A. pursuing B. chasing C. reaching D. winning

  26. The discussion was so prolonged and exhausting that ____ the speakers stopped for refreshments.

  A. at large B. at intervals C. at ease D. at random

  27. When travelling, you are advised to take travellers' checks, which provide a secure ____ to carrying your money in cash.

  A. substitute B. selection C preference D. alternative

  28. I never trusted him because I always thought of him as such a ______ character.

  A. gracious B. suspicious C. unique D. particular

  29. Changing from solid to liquid, water takes in heat from all substances near it, and this _____ produces artificial cold surrounding it.

  A. absorption B. transition C. consumption D. interaction

  30. I didn't say anything like that at all. You are purposely ____ my ideas to prove your point.

  A. revising B. contradicting C. distorting D. distracting

  31. Language culture, and personality may be considered ____ of each other in thought, but they are inseparable in fact.

  A. indistinctly B. separately C. irrelevantly D. independently

  32. Watching me pulling the calf awkwardly to the barn, the Irish milkmaid fought hard to ____ her laughter.

  A. hold back B. hold on C. hold out D. hold up

  33. The manager gave one of the salesgirls an accusing look for her ____ attitude toward customers.

  A. impartial B. mild C. hostile D. opposing

  34. I ____ with thanks the help of my colleagues in the preparation of this new column.

  A. express B confess C. verify D. acknowledge

  35. It is strictly ____ that access to confidential documents is denied to all but a few.

  A. secured B. forbidden D. regulated D determined

  36. The pollution question as well as several other issues is going to be discussed when the Congress is in ____ again next spring.

  A. assembly B. session C. conference D. convention

  37. Christmas is a Christian holy day usually celebrated on December 25th ____ the birth of Jesus Christ.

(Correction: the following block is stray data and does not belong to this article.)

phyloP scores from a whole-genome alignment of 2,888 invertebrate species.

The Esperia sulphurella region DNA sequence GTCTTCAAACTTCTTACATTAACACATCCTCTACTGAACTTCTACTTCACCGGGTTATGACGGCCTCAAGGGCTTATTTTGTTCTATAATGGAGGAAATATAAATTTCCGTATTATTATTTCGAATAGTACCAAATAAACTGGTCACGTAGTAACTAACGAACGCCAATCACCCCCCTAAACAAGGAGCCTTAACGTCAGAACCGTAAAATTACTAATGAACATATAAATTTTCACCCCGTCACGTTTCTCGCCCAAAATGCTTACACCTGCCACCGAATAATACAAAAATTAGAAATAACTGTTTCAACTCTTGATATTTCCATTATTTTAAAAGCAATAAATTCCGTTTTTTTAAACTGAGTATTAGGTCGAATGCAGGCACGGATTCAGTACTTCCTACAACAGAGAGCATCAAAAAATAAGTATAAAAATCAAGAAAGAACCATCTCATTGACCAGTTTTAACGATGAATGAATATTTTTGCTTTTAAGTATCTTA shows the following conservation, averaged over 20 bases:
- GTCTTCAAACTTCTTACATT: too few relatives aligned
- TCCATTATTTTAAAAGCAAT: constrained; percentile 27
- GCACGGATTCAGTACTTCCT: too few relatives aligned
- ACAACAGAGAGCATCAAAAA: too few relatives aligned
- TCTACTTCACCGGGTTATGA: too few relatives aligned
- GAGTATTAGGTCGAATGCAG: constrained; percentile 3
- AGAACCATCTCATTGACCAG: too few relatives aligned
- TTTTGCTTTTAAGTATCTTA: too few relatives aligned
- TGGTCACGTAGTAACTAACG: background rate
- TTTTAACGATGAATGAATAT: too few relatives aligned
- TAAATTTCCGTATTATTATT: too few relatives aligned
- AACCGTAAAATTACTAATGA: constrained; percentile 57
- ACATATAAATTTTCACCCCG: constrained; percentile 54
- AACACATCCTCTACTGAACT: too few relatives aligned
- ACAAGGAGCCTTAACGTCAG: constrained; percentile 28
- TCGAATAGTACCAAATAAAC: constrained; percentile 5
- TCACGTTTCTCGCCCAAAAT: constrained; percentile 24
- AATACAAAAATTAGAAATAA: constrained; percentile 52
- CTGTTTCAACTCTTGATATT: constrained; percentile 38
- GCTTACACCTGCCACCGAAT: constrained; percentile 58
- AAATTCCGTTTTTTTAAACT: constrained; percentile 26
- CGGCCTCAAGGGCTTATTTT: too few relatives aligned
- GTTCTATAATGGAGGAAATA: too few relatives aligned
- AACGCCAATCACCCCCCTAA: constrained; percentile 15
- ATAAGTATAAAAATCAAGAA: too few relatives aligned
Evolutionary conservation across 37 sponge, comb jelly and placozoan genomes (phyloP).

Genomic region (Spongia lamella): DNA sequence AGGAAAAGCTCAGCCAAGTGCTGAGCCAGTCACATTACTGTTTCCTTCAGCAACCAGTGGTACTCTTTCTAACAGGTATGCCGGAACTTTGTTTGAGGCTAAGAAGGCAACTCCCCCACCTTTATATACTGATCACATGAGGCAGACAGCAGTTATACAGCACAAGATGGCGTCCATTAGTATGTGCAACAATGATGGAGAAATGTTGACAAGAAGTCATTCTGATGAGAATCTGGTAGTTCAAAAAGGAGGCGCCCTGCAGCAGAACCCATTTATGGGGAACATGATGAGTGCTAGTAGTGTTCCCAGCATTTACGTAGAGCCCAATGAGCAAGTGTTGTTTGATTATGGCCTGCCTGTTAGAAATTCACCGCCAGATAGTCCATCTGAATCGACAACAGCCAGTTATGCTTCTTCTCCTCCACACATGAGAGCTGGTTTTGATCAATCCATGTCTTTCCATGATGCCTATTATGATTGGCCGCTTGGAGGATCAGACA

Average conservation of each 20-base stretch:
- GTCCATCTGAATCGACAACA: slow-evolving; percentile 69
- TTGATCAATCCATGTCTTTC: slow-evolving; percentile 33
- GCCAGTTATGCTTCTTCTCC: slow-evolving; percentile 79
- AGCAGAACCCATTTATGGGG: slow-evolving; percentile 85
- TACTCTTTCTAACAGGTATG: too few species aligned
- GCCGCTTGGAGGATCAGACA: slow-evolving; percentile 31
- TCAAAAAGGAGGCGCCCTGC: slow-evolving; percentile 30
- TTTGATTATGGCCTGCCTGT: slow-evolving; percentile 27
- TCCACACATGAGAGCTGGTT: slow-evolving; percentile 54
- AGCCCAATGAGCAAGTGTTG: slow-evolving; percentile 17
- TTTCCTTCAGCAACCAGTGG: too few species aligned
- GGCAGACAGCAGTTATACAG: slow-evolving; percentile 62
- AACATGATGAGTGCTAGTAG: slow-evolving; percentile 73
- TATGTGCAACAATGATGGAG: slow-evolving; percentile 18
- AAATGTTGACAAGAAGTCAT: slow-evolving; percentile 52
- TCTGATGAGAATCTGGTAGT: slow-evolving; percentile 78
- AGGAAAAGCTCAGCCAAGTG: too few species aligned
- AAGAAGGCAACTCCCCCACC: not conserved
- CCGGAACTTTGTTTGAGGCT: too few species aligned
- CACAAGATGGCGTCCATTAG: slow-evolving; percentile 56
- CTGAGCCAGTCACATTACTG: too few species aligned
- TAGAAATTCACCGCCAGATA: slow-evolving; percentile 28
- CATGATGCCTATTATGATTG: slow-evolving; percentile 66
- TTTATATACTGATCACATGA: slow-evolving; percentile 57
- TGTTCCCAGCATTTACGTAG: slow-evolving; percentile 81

A. in accordance with B. in terms of

  C. in favor of D. in honor of

  38. Since it is too late to change my mind now, I am _____ to carrying out the plan.

  A. obliged B. committed C. engaged D. resolved

  39. It was a bold idea to build a power station in the deep valley, but it ____ as well as we had hoped.

  A. came off B. Went off C. brought Out D. made out

  40. To survive in the intense trade competition between countries, we must ____ the qualities and varieties of products we make to the world —— market demand.

  A. improve B. enhanced C guarantee D. gear

  Part Two:

  Vitamins are organic compounds necessary in small amounts in the diet for the normal growth and maintenance of life of animals, including man.

  They do not provide energy, 41 do they construct or build any part of the body. They are needed for 42 foods into energy and body maintenance. There are thirteen or more of them, and if 43 is missing a deficiency disease becomes 44 .

  Vitamins are similar because they are made of the same elements-usually carbon, hydrogen , oxygen , and 45 nitrogen. They are different 46 their elements are arranged differently, and each vitamin 47 one or more specific functions in the body.

  48 enough vitamins is essential to life, although the body has no nutritional use for 49 vitamins. Many people, 50 , believe in being on the "safe side" and thus take extra vitamins. However, a well- balanced diet will usually meet all the body' s vitamin needs.

  41. (A) either (B) so (C) nor (D) never

  42. (A) shifting (B) transfening (C) altering (D) transforming

  43. (A) any (B) some (C) anything (D) something

  44. (A) serious (B) apparent (C) severe (D) fatal

  45. (A) mostly (B) partially (C) sometimes (D) rarely

  46. (A) in that (B) so that (C) such that (D) except that

  47. (A) undertakes (B) holds (C) plays (D) performs

  48. (A) Supplying (B) Getting (C) Providing (D) Furnishing

  49. (A) exceptional (B) exceeding (C) excess (D) external

  50. (A) nevertheless (B) therefore (C) moreover (D) meanwhile

  Part Ⅲ Reading Comprehension

  Passage l

  Tight-lipped elders used to say, "It's not what you want in this world, but what you get. "Psych- ology teaches that you do get what you want if you know what you want and want the right things.